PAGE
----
Runtime Loading

These are the various classes that can be plugged in at runtime:

Register an IOServiceProvider

1) The recommended way is to use the Service Provider mechanism and include your IOSP in a JAR on the classpath, where it is dynamically loaded at runtime. In your JAR, include a file named META-INF/services/ucar.nc2.iosp.IOServiceProvider containing the name(s) of your implementations, eg:


2) Alternatively, from your code, register your IOSP by calling:


In both cases, your class must implement ucar.nc2.iosp.IOServiceProvider. When is called, we call getIosp() and loop through the IOServiceProvider classes calling isValidFile() on each until one returns true. This method is fast and accurate to insure efficient registration.

Register a CoordSystemBuilder:

From your code, register your CoordSystemBuilder by calling:


The registered class must implement ucar.nc2.dataset.CoordSystemFactory. The NetcdfDataset is checked if it has a Convention attribute, and if so, it is matched by conventionName. If not, loop through the CoordSystemFactory classes and call findConventionByIsMine() on each, until one returns true. If none are found, use the default _Coordinate convention.

Register a TransformBuilder:

ucar.nc2.dataset.CoordTransBuilder.registerTransform(transformNameAsString, classNameAsString);

The registered class must implement ucar.nc2.internal.dataset.CoordTransformFactory. The Coordinate Transform Variable must have the transform name as one of its parameters.

Register a FeatureDatasetFactory:

ucar.nc2.ft.FeatureDatasetFactoryManager.registerFactory(featureType, classNameAsString);

The registered class must implement ucar.nc2.ft.FeatureDatasetFactory.

Register a GRIB1 table:

ucar.nc2.grib.grib1.tables.Grib1ParamTables.addParameterTable(centerAsInt, subcenterAsInt,
    tableVersionAsInt, yourFileNameAsString);

This registers a single table for the given center/subcenter/version. See GribTables for more information about parameter tables. Note: GRIB2 table handling is still being developed.

Register a GRIB1 lookup table:


This registers one or more tables for different center/subcenter/versions. See GribTables for more information about lookup tables. Note: GRIB2 table handling is still being developed.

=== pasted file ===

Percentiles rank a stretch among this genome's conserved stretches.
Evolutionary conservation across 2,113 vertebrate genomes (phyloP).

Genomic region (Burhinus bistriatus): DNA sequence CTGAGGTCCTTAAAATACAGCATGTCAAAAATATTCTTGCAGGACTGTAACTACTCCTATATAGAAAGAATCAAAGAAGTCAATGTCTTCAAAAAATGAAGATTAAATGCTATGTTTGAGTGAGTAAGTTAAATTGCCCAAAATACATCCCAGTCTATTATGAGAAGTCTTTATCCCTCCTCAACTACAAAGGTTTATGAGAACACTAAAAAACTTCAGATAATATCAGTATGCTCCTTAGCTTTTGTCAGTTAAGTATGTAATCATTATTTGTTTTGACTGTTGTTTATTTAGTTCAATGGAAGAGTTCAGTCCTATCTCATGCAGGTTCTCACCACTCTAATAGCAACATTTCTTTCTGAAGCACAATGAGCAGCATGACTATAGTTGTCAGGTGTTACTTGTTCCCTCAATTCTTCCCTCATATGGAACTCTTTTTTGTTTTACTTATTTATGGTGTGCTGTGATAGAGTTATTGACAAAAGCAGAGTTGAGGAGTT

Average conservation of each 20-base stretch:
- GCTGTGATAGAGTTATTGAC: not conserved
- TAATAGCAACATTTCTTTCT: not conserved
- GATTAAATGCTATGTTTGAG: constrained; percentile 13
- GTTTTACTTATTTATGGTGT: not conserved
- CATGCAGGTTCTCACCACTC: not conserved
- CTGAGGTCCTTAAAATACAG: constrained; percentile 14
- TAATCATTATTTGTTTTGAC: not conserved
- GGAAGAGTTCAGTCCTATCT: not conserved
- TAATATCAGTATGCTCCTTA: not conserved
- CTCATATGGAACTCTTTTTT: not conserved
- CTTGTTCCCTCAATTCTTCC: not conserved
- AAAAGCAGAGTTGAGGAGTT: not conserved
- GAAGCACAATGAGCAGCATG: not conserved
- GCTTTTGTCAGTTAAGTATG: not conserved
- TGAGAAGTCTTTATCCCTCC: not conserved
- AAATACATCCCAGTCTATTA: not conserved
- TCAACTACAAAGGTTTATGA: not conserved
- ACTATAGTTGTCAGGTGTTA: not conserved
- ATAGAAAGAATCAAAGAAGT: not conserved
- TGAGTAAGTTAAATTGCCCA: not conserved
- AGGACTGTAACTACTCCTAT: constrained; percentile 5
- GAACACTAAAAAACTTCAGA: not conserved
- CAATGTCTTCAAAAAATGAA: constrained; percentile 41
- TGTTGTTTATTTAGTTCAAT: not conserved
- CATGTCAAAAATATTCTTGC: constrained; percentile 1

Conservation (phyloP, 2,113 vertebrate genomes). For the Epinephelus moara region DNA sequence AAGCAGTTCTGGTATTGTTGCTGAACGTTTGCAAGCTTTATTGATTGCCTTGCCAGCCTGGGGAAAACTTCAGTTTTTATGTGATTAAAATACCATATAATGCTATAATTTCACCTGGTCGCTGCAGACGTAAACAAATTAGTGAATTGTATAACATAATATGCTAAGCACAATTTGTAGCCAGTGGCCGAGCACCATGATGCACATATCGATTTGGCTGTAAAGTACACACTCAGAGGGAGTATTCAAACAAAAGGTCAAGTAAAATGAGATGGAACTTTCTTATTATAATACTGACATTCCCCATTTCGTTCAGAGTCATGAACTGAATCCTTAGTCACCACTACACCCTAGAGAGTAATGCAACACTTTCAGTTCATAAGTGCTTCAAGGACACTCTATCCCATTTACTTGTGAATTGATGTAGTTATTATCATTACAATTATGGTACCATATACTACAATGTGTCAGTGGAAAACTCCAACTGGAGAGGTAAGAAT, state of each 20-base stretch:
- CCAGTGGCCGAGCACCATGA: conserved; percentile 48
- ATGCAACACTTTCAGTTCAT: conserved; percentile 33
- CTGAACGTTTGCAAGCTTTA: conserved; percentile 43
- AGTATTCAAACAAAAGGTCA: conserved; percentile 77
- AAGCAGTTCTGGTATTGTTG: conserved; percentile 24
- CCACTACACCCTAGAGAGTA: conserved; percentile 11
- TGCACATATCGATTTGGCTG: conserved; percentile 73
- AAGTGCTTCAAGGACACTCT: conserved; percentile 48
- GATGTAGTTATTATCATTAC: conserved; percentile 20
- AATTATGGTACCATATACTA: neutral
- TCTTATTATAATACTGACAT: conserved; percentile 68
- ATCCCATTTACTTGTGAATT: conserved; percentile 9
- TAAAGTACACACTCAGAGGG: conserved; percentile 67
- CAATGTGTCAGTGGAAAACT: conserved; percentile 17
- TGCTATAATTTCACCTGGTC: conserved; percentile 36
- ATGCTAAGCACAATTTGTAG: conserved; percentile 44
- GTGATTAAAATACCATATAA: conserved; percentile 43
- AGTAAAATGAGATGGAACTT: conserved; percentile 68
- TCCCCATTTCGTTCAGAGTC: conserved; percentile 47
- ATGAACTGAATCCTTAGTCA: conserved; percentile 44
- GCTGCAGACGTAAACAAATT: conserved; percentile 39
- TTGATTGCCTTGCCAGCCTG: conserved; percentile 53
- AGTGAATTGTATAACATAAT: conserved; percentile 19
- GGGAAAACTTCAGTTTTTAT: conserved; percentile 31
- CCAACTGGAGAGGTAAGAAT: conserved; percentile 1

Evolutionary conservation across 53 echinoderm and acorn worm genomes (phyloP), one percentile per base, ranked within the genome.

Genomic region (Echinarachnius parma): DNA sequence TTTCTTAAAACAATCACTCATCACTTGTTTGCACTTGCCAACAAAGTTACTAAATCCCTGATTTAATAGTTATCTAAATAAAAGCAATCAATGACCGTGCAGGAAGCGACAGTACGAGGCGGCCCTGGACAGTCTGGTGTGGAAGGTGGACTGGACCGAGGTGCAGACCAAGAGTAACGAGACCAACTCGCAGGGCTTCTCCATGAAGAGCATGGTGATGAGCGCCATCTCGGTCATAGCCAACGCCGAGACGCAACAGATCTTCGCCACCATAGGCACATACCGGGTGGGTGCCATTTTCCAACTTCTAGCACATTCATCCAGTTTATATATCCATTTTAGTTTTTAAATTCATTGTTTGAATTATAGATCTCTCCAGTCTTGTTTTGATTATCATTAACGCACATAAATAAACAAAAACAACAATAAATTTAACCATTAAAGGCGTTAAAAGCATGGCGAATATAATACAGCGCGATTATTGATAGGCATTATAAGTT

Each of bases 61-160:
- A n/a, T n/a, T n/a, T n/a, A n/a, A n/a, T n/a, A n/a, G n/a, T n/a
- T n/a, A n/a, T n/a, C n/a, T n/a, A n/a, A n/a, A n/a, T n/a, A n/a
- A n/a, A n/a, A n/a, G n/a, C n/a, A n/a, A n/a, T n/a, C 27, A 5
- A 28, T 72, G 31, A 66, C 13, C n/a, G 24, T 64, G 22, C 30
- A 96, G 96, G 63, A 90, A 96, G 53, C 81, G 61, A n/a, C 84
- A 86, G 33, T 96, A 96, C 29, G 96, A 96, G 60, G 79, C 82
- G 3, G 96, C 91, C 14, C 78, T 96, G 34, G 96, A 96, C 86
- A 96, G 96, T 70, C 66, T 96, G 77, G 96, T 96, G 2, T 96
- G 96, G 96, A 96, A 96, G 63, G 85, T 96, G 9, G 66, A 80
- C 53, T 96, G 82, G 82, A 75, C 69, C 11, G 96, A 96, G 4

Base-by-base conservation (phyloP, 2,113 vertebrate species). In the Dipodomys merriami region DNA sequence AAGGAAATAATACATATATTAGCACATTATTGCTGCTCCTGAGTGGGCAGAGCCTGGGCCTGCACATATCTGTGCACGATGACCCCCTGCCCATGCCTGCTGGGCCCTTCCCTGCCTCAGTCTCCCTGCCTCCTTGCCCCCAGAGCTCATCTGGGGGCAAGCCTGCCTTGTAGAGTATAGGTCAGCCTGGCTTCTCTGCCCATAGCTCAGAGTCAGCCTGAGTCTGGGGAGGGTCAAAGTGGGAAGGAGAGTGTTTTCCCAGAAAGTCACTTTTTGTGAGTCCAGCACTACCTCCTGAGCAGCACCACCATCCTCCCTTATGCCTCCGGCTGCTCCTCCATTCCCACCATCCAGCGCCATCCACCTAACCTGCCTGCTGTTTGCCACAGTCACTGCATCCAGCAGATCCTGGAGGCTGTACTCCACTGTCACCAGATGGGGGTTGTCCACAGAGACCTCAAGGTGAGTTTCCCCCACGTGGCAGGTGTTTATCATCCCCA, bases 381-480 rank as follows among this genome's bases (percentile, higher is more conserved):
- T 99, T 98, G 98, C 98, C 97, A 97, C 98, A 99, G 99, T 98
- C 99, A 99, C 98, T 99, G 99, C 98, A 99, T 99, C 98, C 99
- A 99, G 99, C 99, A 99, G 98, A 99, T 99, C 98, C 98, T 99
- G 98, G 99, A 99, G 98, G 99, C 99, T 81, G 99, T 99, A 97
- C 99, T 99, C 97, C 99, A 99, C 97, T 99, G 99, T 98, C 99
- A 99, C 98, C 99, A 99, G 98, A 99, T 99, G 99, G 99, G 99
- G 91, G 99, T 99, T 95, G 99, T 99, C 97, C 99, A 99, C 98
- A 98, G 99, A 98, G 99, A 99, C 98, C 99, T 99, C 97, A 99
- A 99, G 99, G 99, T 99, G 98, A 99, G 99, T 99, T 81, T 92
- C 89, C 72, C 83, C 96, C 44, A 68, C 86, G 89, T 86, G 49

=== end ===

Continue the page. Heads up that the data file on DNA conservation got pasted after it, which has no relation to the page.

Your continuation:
Register a BUFR Table lookup:


The file must be a BUFR table lookup file.

Runtime Configuration

Instead of calling the above routines in your code, you can pass the CDM library an XML configuration file. Note that your application must call

The configuration file looks like this:

 <?xml version='1.0' encoding='UTF-8'?>
1) <ioServiceProvider  class='edu.univ.ny.stuff.FooFiles'/>
2) <coordSystemBuilderFactory convention='foo' class='test.Foo'/>
3) <coordTransformFactory name='atmos_ln_sigma_coordinates' type='vertical' class='my.stuff.atmosSigmaLog'/>
4) <featureDatasetFactory featureType='Point' class='gov.noaa.obscure.file.Flabulate'/>
5) <gribParameterTable edition='1' center='58' subcenter='-1' version='128'>C:/grib/tables/ons288.xml</gribParameterTable>
6) <gribParameterTableLookup edition='1'>C:/grib/tables/ncepLookup.txt</gribParameterTableLookup>
7) <bufrtable filename='C:/my/files/lookup.txt' />
8) <grib1Table strict='false'/>
9) <Netcdf4Clibrary>
  1. Loads an IOServiceProvider with the given class name
  2. Loads a CoordSysBuilderIF with the given class name, which looks for the given Convention attribute value.
  3. Loads a CoordTransformFactory with the given class name, which looks for the given transformName in the dataset. The type must be vertical or projection.
  4. Loads a FeatureDatasetFactory with the given class name which open FeatureDatasets of the given featureType.
  5. Load a GRIB-1 parameter table (as of version 4.3)
  6. Load a GRIB-1 parameter table lookup (as of version 4.3)
  7. Load a BUFR table lookup file.
  8. Turn strict GRIB1 table handling off.
  9. Configure how the NetCDF-4 C library is discovered and used.
    • libraryPath: The directory in which the native library is installed.
    • libraryName: The name of the native library. This will be used to locate the proper .DLL, .SO, or .DYLIB file within the libraryPath directory.
    • useForReading: By default, the native library is only used for writing NetCDF-4 files; a pure-Java layer is responsible for reading them. However, if this property is set to true, then it will be used for reading NetCDF-4 (and HDF5) files as well.

There are several ways pass the Runtime Configuration XML to the CDM library. From your application, you can pass a (or JDOM element) to ucar.nc2.internal.util.xml.RuntimeConfigParser, as in the following examples:

// Example 1: read from file
StringBuilder errlog = new StringBuilder();
InputStream is = new FileInputStream(yourFileNameAsString);, errlog);

// Example 2: read from resource
ClassLoader cl = yourScriptThis.getClassLoader();
InputStream is2 = cl.getResourceAsStream("resources/nj22/configFile.xml");, errlog);

// Example 3: extract JDOM element from a larger XML document:
Document doc;
SAXBuilder saxBuilder = new SAXBuilder();
try {
  doc =;
} catch (JDOMException | IOException e) {
  throw new IOException(e.getMessage());
Element root = doc.getRootElement();
Element elem = root.getChild("nj22Config");
if (elem != null), errlog);

For example, the ToolsUI application allows you to specify this file on the command line with the -nj22Config parameter:

for (int i = 0; i < args.length; i++) {
  if (args[i].equalsIgnoreCase("-nj22Config") && (i < args.length - 1)) {
    String runtimeConfig = args[i + 1];
    try {
      StringBuilder errlog = new StringBuilder();
      FileInputStream fis = new FileInputStream(runtimeConfig);, errlog);
    } catch (IOException ioe) {
      System.out.println("Error reading " + runtimeConfig + "=" + ioe.getMessage());

If none is specified on the command line, it will look for the XML document in $USER_HOME/.unidata/nj22Config.xml.